I have an idea for a setting, but I need some help filling in gaps....:

Total posts: [8]
1 Bisected820th Dec 2011 01:21:54 PM from Where pâtissières are trained , Relationship Status: I-It's not like I like you, or anything!
The suit makes the woman
Summery; Twenty Minutes into the Future (tech's a little better than it is now, but most improvements were in making it last longer) there's a huge disaster caused by a number of factors (economic meltdown, a few wars, climate change displacing some people) that causes large chunks of the world (including huge cities, etc) to be abandoned, with humans resettling in recently colonised areas (due to being previously uninhabitable) like deserts, the sea floor, underground cities, etc. While a lot of technology was lost, most of the knowledge was preserved. A few thousand years later, most of the technology has been rebuilt but in a roundabout way; since the records were damaged (and because of confusion) no one knows what was fiction and what was reality. The result is a mishmash of various aesthetics and mechanisms, with the technology someone uses being down to personal choice. For example some people have tried their best to build Steampunk technology (believing it was an actual predecessor to 21st century tech) on the grounds it would be "easier", others have tried to replicate fictional tech (either because they think it was real or they assume all science fiction was hard science fiction) and so on (with technology levels varying from roughly renaissance to 50's era technology). In addition many people use "SalvEque"; technology made from recovered artifacts that have been bodged together and combined with whatever local tech they need to make up the difference.

The main character(s) will be Adventure Archeologist types who are investigating the mid-21st century ruins.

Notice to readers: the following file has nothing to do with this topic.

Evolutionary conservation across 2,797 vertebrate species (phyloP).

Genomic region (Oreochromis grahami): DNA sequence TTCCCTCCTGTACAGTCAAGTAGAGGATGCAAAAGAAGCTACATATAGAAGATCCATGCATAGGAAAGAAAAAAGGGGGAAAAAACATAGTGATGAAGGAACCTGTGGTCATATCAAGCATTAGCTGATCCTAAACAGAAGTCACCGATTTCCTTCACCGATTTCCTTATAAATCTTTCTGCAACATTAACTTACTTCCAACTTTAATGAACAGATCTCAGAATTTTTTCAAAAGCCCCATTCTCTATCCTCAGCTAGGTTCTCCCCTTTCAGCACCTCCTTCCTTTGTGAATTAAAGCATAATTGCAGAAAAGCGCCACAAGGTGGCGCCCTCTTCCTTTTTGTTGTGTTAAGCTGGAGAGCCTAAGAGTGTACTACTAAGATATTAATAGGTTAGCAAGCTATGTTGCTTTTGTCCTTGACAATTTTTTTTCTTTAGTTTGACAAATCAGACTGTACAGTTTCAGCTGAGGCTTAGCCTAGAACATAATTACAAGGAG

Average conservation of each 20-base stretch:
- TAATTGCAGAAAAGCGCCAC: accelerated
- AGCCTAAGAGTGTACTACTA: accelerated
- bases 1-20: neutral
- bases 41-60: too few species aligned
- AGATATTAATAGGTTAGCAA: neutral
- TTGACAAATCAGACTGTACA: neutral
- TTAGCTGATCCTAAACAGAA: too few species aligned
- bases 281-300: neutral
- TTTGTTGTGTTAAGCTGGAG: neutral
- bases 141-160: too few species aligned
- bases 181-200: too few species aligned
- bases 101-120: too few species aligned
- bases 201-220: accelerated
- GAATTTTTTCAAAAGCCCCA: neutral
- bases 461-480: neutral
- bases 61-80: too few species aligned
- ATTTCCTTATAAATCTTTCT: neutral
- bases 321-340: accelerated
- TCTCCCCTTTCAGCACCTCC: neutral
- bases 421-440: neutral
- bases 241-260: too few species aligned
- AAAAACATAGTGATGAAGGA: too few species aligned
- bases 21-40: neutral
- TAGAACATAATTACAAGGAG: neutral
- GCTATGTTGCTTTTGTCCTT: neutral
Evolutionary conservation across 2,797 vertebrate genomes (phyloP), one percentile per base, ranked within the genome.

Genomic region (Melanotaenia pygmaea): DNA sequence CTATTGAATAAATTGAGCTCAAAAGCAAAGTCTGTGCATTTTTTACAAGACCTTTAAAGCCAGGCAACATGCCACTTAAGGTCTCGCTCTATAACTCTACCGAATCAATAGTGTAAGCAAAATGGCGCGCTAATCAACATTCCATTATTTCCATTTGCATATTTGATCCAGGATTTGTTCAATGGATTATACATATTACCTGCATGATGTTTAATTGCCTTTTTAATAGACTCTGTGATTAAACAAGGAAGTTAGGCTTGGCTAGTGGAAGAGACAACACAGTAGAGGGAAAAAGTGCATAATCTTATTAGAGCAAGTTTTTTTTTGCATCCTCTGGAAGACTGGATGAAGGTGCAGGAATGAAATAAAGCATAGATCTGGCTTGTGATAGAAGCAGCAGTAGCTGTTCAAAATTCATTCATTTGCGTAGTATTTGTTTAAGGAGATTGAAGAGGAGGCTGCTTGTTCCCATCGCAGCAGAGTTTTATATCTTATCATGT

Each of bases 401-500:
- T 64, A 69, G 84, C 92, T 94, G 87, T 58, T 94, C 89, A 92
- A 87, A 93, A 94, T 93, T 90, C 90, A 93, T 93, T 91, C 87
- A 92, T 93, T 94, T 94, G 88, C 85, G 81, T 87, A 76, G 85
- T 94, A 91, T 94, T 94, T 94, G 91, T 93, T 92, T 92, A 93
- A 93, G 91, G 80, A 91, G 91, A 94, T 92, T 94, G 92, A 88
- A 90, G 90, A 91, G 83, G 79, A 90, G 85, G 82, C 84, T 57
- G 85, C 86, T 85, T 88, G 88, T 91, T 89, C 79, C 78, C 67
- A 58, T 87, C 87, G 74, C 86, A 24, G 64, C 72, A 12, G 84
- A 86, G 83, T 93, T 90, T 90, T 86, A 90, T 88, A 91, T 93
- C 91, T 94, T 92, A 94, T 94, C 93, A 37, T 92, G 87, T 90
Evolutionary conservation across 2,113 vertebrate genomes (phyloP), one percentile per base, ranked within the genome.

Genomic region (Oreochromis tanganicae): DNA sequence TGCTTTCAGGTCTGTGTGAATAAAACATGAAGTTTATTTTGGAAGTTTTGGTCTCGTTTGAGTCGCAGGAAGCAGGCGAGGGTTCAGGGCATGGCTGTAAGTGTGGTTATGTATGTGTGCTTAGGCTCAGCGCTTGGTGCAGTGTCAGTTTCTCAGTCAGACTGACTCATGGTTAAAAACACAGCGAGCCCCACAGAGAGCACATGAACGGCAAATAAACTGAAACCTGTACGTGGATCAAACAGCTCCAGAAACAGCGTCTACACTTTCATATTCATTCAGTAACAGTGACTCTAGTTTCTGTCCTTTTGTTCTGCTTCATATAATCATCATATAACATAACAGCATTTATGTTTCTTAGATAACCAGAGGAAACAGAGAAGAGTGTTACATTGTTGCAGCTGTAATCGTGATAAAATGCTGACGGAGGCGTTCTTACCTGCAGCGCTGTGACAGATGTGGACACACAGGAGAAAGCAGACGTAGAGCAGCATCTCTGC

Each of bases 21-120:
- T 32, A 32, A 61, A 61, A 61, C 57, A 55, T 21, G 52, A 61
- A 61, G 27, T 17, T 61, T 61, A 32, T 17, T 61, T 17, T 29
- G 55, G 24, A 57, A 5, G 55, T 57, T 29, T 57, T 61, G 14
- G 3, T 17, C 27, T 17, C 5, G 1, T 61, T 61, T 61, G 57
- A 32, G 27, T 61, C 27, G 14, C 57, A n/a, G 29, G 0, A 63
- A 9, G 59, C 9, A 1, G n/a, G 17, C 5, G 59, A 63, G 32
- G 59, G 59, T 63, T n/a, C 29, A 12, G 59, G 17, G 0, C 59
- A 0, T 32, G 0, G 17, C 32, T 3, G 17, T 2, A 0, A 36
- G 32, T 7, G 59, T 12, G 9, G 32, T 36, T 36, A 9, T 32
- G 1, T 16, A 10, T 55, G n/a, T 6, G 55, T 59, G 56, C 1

Other quirks include; English and French have displaced Latin and Greek as scholarly languages (complete with pretentious mottos written in them with bad grammar), driving questions as to whether humanity ever colonised other words (or even there being a "lost tribe" on the moon), explorer-lawyers (who make their living tracking down and enforcing ancient ownership documents).

The problems I've got are;

  • How should I have people treat records of "magic"?
  • How would an economy in a world like this work (where the best technology has to be bodged together with whatever can be found)?
  • What should the new world's government be like?
  • How can I justify some of the older adventure tropes like traps and monsters in 21st century ruins?
oh no the snack table
What's the story about?
It's beautiful and so full of deep imagery that it doesn't surprise me to find that it has gone WAY over your head
3 Bisected820th Dec 2011 03:27:17 PM from Where pâtissières are trained , Relationship Status: I-It's not like I like you, or anything!
The suit makes the woman
Something I'll work on when I've sorted out the setting (I really just want to do something in the style of a pulp novel; introduce hero, give hero problem, have him find and approach solution to problem, exciting climactic battle that solves said problem, or at least brings about a conclusion).